Eventually, the sun rose, which was both a blessing and curse. It really helped keep me awake, but the temperature started climbing quickly as well. Shortly after sunrise I got my second flat, on the brand new tire no less. Again it looked like a staple and was pretty easy to spot. As I was fixing it, a big rig pulled over in the shoulder in front of me. The driver hopped out and was super nice and friendly, offering me tubes and a floor pump! When I got my new tube installed and the tire re-seated, he even pumped it up for me! Though he did take the opportunity to scold me for not running tubeless :P

At that point, I had another 30km or so to the next service station, where I picked up more drinks, and then another 50km until my exit off I-10 and on to the suburban roads of greater Phoenix.

When I finally popped off the freeway, it was already super hot even though it was still morning. Now in the Phoenix suburbs, I felt "close" even though I still had 70km to go to get to the Waymo office. The suburban sprawl riding was OK but slow, with a lot of lights and some rough pavement that was unwelcome with my now very tender backside. I stopped for ice cream and drinks another few times during this stretch, and felt kind of silly for doing so, but it was over 40C, I was going through drinks extremely quickly, and I really didn't want a repeat of how I felt in the dirt section before Blythe.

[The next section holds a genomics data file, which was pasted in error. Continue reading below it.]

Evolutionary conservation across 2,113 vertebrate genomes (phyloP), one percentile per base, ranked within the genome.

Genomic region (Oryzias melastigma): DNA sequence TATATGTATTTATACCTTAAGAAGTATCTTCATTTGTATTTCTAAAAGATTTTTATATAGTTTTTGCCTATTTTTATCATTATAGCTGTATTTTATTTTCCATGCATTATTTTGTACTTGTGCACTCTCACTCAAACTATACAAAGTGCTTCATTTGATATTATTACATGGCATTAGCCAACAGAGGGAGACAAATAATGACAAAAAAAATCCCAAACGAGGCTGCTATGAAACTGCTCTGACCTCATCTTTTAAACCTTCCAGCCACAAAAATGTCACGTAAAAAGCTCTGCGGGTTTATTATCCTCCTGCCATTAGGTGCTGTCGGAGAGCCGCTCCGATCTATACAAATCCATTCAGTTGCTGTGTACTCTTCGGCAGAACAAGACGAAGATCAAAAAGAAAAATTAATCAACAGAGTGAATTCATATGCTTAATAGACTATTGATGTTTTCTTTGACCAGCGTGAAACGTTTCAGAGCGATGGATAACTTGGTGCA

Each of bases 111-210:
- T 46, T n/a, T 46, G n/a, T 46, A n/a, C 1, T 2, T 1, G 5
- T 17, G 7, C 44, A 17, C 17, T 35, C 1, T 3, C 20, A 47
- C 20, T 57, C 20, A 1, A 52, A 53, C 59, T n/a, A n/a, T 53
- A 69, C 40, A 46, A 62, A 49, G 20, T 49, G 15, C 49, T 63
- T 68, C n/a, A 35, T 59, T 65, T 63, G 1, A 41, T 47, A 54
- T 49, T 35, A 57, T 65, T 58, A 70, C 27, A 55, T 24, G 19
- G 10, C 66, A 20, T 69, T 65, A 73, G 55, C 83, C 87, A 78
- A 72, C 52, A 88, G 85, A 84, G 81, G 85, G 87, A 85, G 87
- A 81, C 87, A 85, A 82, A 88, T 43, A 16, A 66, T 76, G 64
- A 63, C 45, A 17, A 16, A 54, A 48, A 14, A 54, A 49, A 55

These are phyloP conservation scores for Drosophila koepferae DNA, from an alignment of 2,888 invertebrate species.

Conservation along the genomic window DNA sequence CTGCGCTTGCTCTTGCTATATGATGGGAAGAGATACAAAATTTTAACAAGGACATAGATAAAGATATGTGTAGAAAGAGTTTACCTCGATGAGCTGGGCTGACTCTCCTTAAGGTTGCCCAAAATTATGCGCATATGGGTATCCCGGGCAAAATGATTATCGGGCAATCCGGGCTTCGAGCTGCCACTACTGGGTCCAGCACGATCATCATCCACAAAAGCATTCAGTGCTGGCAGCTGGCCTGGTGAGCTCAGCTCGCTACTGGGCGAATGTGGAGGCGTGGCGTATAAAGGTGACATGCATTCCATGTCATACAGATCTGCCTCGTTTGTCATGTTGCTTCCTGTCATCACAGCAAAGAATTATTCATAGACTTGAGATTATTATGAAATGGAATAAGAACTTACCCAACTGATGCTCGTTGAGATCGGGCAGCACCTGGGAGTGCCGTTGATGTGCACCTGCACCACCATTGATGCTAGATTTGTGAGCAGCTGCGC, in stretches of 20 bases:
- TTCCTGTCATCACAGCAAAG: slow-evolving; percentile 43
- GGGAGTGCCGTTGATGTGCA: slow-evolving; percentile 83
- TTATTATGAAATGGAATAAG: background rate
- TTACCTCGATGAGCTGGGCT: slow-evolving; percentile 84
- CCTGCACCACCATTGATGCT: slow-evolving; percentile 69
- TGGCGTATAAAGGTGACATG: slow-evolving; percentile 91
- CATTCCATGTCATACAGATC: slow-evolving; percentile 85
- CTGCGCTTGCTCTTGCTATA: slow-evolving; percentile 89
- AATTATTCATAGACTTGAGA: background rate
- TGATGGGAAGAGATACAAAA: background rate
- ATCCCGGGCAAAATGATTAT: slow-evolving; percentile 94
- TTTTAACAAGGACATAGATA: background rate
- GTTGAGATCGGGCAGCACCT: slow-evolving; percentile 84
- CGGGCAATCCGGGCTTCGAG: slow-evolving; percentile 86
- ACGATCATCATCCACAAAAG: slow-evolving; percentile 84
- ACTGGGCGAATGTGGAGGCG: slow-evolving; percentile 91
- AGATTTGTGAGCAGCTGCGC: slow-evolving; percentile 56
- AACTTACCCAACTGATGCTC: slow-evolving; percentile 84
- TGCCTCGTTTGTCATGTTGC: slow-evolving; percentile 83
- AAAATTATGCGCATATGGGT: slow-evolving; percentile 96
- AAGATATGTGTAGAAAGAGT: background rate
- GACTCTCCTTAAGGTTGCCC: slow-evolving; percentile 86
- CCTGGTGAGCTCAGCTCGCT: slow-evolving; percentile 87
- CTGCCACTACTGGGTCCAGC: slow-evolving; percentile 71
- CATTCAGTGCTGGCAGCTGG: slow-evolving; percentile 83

Eventually, I made it to parts of Chandler and Phoenix that I recognized from my previous work trips, and was pretty excited, with less than 20km to go. When I got to an intersection near the office, I saw 4 Waymo vehicles there at the same time, and I knew I was in the right place :)

At the office I made quick work of their La Croix stash and enjoyed basking in the A/C while I waited for check-in time at my hotel. After cooling down I was even able to summon the strength to catch up on some email.

Getting to the hotel meant another 7km on the bike, but it was all flat and I took it very easy. I was pleased to notice Waymo vehicles giving me plenty of room when they passed. Priorities at the hotel were showerbeer, Strava upload, food and sleep. The first two went fine but I had ordered some food online and not noticed that the order was cancelled until it was too late, leaving me to scrounge hotel snacks for "dinner", which was a bit disappointing. Fortunately, it didn't prevent me from getting a long, deep sleep before heading in to work the next day.